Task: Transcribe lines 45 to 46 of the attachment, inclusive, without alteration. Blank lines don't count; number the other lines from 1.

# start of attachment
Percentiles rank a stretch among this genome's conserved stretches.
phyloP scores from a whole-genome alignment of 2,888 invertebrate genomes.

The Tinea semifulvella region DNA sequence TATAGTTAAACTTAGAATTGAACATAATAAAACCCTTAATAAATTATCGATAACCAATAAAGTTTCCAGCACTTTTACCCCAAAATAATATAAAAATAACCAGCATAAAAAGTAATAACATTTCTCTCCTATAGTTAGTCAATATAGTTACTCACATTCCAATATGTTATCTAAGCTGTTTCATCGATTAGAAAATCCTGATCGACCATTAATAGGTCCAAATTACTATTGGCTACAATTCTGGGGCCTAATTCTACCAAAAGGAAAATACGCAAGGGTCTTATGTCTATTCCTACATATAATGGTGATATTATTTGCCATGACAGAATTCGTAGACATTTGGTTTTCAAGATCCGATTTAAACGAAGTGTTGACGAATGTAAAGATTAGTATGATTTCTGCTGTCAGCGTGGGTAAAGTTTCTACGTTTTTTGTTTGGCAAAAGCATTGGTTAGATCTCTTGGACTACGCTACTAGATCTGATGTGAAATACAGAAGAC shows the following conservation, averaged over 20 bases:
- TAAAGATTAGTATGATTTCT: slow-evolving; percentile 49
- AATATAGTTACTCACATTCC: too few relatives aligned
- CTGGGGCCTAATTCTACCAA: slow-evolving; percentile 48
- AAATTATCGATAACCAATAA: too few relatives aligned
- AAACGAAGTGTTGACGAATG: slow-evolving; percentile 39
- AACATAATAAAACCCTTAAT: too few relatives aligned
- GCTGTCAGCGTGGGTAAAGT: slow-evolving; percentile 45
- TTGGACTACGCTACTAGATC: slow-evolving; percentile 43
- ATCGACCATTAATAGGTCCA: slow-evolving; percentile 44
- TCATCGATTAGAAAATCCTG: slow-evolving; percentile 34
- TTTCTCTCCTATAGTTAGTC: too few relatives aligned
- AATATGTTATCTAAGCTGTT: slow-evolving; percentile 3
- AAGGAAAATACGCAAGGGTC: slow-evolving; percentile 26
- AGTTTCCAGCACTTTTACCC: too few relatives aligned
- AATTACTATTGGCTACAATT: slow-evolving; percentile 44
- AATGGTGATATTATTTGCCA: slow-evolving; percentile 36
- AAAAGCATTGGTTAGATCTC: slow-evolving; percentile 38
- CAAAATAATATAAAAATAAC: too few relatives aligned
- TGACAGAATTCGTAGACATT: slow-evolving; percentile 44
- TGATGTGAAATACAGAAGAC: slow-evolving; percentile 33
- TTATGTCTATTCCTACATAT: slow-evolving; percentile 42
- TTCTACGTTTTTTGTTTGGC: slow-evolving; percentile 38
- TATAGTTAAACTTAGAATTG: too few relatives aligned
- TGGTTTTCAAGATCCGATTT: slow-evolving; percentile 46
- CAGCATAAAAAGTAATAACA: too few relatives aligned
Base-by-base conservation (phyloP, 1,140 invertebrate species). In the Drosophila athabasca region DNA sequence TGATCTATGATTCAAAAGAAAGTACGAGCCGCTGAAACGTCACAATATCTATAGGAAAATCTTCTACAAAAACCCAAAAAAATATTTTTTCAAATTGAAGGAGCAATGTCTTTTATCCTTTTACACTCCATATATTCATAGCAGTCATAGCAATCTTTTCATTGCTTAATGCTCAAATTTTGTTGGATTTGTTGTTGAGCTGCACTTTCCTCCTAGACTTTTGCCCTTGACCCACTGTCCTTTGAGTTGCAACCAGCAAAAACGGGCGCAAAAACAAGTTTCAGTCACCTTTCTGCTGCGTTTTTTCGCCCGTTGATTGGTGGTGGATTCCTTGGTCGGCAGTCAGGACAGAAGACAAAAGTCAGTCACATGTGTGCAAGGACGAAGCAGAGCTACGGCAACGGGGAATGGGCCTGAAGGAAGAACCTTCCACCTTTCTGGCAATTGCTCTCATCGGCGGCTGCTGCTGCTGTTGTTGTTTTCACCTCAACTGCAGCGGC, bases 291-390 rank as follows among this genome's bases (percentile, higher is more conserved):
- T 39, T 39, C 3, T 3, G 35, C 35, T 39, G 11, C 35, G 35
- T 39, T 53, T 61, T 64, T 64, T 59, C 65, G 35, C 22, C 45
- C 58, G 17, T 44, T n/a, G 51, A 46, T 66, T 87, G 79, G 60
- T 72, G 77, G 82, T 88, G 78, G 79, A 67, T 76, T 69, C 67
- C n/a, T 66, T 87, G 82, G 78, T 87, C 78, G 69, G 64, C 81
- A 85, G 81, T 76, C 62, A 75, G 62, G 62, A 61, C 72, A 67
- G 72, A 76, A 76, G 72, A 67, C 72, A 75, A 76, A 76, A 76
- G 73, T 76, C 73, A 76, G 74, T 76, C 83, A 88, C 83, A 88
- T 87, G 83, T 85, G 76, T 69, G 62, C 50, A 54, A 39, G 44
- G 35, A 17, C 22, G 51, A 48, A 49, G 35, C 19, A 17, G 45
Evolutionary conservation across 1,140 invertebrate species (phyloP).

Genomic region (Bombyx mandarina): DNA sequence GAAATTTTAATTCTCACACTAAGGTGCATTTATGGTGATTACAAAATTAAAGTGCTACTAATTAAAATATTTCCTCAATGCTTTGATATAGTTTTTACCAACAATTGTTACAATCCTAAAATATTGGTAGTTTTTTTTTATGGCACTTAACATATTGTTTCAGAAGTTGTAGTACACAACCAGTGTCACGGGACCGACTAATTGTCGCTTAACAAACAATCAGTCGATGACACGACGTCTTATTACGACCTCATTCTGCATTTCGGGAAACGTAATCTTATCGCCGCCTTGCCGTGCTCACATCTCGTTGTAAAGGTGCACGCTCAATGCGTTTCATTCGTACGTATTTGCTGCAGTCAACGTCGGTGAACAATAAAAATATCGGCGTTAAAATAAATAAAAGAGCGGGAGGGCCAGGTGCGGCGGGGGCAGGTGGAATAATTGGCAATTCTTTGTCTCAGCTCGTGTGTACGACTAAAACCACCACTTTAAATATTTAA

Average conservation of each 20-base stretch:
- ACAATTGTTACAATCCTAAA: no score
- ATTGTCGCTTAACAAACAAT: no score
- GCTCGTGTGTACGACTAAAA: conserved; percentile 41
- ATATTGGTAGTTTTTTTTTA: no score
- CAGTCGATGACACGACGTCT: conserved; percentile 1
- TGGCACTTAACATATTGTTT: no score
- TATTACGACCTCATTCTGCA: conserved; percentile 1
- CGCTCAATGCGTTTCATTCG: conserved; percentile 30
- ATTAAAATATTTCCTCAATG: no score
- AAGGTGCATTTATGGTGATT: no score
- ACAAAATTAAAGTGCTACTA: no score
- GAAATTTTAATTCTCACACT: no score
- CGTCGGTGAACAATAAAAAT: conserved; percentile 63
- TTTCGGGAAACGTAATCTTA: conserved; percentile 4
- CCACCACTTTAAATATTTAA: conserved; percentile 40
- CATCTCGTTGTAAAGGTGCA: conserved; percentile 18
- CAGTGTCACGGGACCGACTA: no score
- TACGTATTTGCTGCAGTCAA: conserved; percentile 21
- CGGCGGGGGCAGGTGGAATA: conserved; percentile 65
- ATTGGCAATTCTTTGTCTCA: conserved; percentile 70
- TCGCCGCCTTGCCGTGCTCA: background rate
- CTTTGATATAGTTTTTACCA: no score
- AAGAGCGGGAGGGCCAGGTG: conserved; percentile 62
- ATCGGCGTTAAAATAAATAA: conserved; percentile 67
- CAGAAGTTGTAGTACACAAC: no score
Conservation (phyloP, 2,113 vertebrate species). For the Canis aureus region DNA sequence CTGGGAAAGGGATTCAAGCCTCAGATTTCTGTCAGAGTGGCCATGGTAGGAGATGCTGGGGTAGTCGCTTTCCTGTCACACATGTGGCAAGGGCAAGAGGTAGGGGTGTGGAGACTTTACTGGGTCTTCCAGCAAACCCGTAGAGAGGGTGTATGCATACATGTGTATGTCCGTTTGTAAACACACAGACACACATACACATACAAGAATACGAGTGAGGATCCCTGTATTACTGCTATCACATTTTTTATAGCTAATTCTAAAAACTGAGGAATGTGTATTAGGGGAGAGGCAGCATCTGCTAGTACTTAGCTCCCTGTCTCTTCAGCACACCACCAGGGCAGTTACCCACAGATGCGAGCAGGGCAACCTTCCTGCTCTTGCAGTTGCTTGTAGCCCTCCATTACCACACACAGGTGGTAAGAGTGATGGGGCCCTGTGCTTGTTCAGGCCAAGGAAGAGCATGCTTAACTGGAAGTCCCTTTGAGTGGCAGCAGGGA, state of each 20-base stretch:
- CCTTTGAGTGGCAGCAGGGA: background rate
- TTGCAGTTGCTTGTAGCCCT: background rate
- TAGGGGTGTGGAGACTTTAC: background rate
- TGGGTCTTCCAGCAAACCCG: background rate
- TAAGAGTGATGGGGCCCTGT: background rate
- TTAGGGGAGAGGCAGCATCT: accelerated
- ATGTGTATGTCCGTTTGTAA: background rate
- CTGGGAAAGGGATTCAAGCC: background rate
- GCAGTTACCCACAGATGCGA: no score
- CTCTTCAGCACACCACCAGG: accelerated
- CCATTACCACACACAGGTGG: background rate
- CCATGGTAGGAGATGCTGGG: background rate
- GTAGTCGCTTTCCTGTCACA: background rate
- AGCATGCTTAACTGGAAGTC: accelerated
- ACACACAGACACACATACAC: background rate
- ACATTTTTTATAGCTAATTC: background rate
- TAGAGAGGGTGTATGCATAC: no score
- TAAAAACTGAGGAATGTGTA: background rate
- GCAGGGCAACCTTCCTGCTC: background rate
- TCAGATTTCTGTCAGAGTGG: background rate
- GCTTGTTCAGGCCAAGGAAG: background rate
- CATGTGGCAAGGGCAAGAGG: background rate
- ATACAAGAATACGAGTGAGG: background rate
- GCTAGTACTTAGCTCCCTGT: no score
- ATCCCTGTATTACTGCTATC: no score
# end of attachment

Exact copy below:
- GCTCGTGTGTACGACTAAAA: conserved; percentile 41
- ATATTGGTAGTTTTTTTTTA: no score